5. I usually leave BuildUp as my auto power, so it just goes off whenever it can. Sure, I might not be able to time things perfectly, but I figure that's outweighed by the number of times I'd forget to hit it otherwise. Am I screwing myself over by doing this? Is there a better use of the one auto power we get?
  6. You should take solace in the fact that your 150 million influence commission will keep the lights on at Wentworth's for another month, at least. The hardworking employees there might even get a bonus. Might even help them install some better security for those raids they keep experiencing.
  7. The original table showed cumulative odds. Please don't edit it this way, especially if you're going to leave my name on it.
  8. Great math, but take care to note that that's 5 conversions, which for in-set means 15 converters, or 1.5 million influence.
  9. Good points. If you know for a fact that you're holding the dog in the set, and all of the others are worth more than 300K more, then logically it's a no-brainer. Then it's just a matter of the time that it takes to learn that fact in the first place, by madly clicking around and putting in 1 bids until you get a decent history on each of the others. And of course you're right if the thing you want just isn't on the market at all, and you have to have it now, then this is the way to go. Although if you're in that case... Say that one of the members of an ATO set has no sellers and 20 bidders. Would you go to the effort to convert a couple of extra, counting on a guaranteed sale to one or more of those 20? Ultimately I suppose what it boils down to is that the CoH market, being a made up thing in a made up world with made up money, is not nearly as efficient or liquid as, say, the real world stock market. There are plenty of places where there's a price gap that an automated program could jump on and exploit until the gap didn't exist any more, which is what happens in real world markets. Here everything is still manual, so there are opportunities to pick up crumbs - sometimes very big crumbs - all over the place. If people choose to spend their time that way.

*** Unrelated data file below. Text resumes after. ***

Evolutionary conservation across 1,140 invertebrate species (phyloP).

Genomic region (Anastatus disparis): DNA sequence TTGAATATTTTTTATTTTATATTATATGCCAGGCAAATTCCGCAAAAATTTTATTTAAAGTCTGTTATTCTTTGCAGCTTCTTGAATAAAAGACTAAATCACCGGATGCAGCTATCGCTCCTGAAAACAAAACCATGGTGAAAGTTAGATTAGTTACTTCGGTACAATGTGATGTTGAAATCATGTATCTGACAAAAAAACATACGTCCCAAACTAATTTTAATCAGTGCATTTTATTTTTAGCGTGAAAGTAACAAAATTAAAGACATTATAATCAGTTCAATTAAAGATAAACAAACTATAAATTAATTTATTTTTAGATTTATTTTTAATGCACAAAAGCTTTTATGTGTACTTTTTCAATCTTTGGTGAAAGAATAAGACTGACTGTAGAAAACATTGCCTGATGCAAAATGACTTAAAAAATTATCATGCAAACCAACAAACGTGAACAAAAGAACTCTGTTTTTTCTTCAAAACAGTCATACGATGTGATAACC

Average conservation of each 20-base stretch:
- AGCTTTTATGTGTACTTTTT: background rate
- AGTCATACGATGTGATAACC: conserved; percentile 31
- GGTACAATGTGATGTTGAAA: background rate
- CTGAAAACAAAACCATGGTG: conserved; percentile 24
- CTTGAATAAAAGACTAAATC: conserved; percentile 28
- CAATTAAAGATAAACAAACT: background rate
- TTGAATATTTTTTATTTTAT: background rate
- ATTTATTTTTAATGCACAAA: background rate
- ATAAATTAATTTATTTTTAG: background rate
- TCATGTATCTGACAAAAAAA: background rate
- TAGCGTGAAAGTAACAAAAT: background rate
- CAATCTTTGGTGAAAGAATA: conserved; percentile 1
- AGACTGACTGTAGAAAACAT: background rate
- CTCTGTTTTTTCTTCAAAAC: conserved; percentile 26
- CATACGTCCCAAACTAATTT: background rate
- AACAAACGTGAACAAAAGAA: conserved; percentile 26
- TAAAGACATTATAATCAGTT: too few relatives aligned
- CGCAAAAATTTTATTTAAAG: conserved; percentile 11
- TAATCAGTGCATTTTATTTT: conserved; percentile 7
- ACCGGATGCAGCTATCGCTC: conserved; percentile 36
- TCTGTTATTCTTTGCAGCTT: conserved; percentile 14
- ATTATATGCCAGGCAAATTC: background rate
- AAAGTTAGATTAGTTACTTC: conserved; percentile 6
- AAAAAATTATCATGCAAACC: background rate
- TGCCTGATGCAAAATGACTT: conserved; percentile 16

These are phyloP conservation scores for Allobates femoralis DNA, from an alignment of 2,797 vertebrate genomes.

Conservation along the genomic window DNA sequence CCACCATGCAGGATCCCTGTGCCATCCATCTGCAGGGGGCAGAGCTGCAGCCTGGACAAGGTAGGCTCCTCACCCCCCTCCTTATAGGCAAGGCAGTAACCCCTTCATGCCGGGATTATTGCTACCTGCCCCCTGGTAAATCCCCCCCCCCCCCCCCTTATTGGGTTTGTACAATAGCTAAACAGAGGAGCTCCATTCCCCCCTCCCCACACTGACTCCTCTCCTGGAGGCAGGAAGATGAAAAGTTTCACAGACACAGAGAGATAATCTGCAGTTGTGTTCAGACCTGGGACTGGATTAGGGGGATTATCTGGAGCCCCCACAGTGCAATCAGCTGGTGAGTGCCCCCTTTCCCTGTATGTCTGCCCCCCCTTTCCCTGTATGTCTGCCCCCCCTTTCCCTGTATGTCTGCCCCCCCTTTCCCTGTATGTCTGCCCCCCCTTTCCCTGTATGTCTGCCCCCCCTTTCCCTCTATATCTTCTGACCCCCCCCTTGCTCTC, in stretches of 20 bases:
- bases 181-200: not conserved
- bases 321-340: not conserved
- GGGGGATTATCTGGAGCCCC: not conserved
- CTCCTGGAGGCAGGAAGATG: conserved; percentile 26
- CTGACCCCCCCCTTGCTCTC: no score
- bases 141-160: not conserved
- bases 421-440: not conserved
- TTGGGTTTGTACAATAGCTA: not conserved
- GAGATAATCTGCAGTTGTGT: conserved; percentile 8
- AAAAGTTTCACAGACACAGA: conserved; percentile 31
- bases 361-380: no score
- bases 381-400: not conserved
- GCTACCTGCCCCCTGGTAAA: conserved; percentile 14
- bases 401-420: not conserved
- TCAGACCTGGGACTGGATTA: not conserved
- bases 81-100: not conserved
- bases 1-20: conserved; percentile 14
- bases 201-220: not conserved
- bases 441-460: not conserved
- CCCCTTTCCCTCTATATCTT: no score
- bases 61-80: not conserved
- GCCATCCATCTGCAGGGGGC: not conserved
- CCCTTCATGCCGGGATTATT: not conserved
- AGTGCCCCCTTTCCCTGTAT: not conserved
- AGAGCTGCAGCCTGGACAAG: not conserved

10. Good point. Converting within a smaller set drastically raises your odds.
  11. I'd tend to agree. I'd even say it probably isn't worth it if you're looking for an enhancement for yourself. Since it's all about the money, you can always buy what you want (and attuned for free) rather than playing dice.
  12. I made a post that got killed in the forum snap, so I wanted to re-post the basic idea and see if there are any answers. The basic question: If you're aiming to make money on the auction house by doing the whole enhancement conversion game, is it ever worth doing an in-set conversion? That's a conversion where you're exchanging one enhancement from a set for a different random enhancement from the set, at a cost of 3 converters. For purposes of this discussion, assume converters cost 100K, so that's 300K to take one shot at the prize. Let's take an extreme case first. Say you have a set that has 6 enhancements. There's one enhancement out of that set that's worth a lot; maybe it's a valuable proc that everybody wants. There are five enhancements that are kind of crap. You get dealt one of the crap ones -- maybe by recipe, maybe by converting from another Rare, maybe you found it stuck to the bottom of your shoe. So what has to happen to make it worthwhile for you to spend converters trying to turn lead into gold? To put some real numbers on it, say that the five crap enhancements sell for 1,000,000 each, while the nice one sells for 5,000,000. The odds of making the right conversion on your first roll are 20%. If you fail you can try again; still a 20% chance. Keep going, keep feeding coins into the slot machine. # of rolls chance of success cost of converters 1 20% 300K 2 36% 600K 3 49% 900K 4 59% 1.2M 5 67% 1.5M 6 74% 1.8M 7 79% 2.1M 8 83% 2.4M And so on, and so on. So is it worth it? Seems like a lot of tedium for not much benefit, and this is an extreme example. Most sets have much less of a gap between the low and high earners, probably because people are converting them. Is there money to be made by just buying up the cheaper items and focusing completely on doing in-set conversions? Even with the LotG set that seems unlikely. What do other people think?